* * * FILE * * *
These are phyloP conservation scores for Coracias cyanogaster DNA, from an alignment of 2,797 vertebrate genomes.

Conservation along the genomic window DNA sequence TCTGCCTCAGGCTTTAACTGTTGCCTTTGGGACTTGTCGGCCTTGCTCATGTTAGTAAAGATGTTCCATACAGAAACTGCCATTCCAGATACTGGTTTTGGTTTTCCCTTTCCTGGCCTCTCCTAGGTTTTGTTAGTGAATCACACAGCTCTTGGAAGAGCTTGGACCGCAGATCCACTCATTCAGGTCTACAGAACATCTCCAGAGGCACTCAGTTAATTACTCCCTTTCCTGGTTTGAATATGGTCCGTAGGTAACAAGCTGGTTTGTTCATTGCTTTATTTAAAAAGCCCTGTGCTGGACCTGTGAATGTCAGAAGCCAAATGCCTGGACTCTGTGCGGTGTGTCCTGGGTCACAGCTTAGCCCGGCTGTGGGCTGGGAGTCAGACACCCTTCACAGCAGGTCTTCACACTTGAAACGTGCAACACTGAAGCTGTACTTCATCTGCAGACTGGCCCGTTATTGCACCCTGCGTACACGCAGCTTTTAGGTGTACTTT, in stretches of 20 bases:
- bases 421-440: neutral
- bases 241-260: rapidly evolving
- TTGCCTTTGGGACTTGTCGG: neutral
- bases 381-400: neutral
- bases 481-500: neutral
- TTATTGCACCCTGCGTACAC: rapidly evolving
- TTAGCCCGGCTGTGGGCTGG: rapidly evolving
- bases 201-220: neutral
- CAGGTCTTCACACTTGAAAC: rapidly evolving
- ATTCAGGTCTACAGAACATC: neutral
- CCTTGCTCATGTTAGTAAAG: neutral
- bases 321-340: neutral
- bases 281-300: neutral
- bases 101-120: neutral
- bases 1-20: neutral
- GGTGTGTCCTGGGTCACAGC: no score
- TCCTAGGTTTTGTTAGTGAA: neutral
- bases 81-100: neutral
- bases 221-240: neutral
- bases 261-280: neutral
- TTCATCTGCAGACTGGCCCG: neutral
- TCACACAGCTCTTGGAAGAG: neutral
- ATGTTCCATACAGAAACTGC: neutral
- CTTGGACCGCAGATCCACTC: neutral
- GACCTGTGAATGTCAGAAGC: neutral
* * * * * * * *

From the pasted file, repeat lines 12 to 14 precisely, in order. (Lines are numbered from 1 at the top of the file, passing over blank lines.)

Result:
- ATTCAGGTCTACAGAACATC: neutral
- CCTTGCTCATGTTAGTAAAG: neutral
- bases 321-340: neutral